When a reporter called the Supreme Court to obtain evidence of the truth of the Chief Justice’s statement about Massachusetts, the spokeswoman for the Court referred the caller to the court transcript of the proceedings in which the statement was made.  In the lofty heights of the U.S. Supreme Court,  the ultimate authority for a false statement of fact made by a member of the Court is the false statement of fact found in the transcript of the proceedings.

The outcome of the argument is almost a foregone conclusion.  The only suspense is in waiting to find out if Massachusetts continues to be used to justify the ruling and whether the Court applies the Scalia Cowardly Congress theory to justify its ruling.  One thing seems certain-Scalia and Roberts will be the winners.  The voters will be the losers.

Christopher Brauchli is an attorney based in Boulder, Colorado. He can be reached at: brauchli.56@post.harvard.edu.

Like What You’ve Read? Support CounterPunch
September 01, 2015
Michael Schwalbe
The Moral Hazards of Capitalism
Eric Mann
Inside the Civil Rights Movement: a Conversation With Julian Bond
Pam Martens
How Wall Street Parasites Have Devoured Their Hosts, Your Retirement Plan and the U.S. Economy
Jonathan Latham
Growing Doubt: a Scientist’s Experience of GMOs
Fran Shor
Occupy Wall Street and the Sanders Campaign: a Case of Historical Amnesia?
Joe Paff
The Big Trees: Cockburn, Marx and Shostakovich
Randy Blazak
University Administrators Allow Fraternities to Turn Colleges Into Rape Factories
Robert Hunziker
The IPCC Caught in a Pressure Cooker
Robert Koehler
Sending Your Children Off to Safe Spaces in College
August 31, 2015
Michael Hudson
Whitewashing the IMF’s Destructive Role in Greece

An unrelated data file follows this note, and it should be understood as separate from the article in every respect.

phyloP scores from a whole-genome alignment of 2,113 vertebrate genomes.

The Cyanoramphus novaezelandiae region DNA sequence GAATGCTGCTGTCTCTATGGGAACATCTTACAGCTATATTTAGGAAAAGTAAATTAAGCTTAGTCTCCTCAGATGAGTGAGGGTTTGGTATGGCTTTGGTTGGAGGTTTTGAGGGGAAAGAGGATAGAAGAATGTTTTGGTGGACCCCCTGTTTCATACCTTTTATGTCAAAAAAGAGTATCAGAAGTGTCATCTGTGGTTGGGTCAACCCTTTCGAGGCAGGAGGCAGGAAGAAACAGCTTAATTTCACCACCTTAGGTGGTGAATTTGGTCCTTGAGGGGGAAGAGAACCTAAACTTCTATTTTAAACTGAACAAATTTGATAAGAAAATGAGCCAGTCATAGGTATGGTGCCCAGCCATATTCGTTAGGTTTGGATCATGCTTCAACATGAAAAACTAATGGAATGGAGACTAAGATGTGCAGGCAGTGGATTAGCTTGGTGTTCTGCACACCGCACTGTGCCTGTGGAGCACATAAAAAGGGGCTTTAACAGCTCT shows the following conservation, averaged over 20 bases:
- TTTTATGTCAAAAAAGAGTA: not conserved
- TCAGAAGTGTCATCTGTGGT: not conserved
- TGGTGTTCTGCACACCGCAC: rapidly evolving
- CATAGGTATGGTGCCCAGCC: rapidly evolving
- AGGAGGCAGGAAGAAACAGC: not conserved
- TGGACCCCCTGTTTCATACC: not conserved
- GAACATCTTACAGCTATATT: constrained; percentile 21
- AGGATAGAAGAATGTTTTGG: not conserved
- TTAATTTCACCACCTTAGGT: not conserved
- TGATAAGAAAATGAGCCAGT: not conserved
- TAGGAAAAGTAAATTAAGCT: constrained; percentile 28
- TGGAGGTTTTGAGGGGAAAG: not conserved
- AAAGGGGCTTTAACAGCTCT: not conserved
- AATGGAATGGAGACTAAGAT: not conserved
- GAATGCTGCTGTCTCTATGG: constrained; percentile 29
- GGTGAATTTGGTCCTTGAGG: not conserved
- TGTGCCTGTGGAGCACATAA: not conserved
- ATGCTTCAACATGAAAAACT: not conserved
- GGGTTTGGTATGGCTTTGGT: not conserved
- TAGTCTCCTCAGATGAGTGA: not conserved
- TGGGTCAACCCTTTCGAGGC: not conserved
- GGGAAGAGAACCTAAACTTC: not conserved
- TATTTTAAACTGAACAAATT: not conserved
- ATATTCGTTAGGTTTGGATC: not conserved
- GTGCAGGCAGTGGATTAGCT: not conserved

Conn Hallinan
Europe’s New Barbarians
Lawrence Ware
George Bush (Still) Doesn’t Care About Black People
Joseph Natoli
Plutocracy, Gentrification and Racial Violence
Franklin Spinney
One Presidential Debate You Won’t Hear: Why It is Time to Adopt a Sensible Grand Strategy
Dave Lindorff
What’s Wrong with Police in America
Louis Proyect
Jacobin and “The War on Syria”
Lawrence Wittner
Militarism Run Amok: How Russians and Americans are Preparing Their Children for War
Binoy Kampmark
Tales of Darkness: Europe’s Refugee Woes
Ralph Nader
Lo, the Poor Enlightened Billionaire!
Peter Koenig
Greece: a New Beginning? A New Hope?
Dean Baker
America Needs an “Idiot-Proof” Retirement System
Vijay Prashad
Why the Iran Deal is Essential
Tom Clifford
The Marco Polo Bridge Incident: a History That Continues to Resonate
Peter Belmont
The Salaita Affair: a Scandal That Never Should Have Happened
Weekend Edition
August 28-30, 2015
Randy Blazak
Donald Trump is the New Face of White Supremacy
Jeffrey St. Clair
Long Time Coming, Long Time Gone
Mike Whitney
Looting Made Easy: the $2 Trillion Buyback Binge
Alan Nasser
The Myth of the Middle Class: Have Most Americans Always Been Poor?
Rob Urie
Wall Street and the Cycle of Crises
Andrew Levine
Viva Trump?
Ismael Hossein-Zadeh
Behind the Congressional Disagreements Over the Iran Nuclear Deal
Lawrence Ware – Marcus T. McCullough
I Won’t Say Amen: Three Black Christian Clichés That Must Go
Evan Jones
Zionism in Britain: a Neglected Chronicle
John Wight
Learning About the Migration Crisis From Ancient Rome
Andre Vltchek
Lebanon – What if it Fell?
Charles Pierson
How the US and the WTO Crushed India’s Subsidies for Solar Energy
Robert Fantina
Hillary Clinton, Palestine and the Long View
Ben Burgis
Gore Vidal Was Right: What Best of Enemies Leaves Out
Suzanne Gordon
How Vets May Suffer From McCain’s Latest Captivity
Robert Sandels - Nelson P. Valdés
The Cuban Adjustment Act: the Other Immigration Mess
Uri Avnery
The Molten Three: Israel’s Aborted Strike on Iran
John Stanton
Israel’s JINSA Earns Return on Investment: 190 Americans Admirals and Generals Oppose Iran Deal
Bill Yousman
The Fire This Time: Ta-Nehisi Coates’s “Between the World and Me”
Scott Parkin
Katrina Plus Ten: Climate Justice in Action
Michael Welton
The Conversable World: Finding a Compass in Post-9/11 Times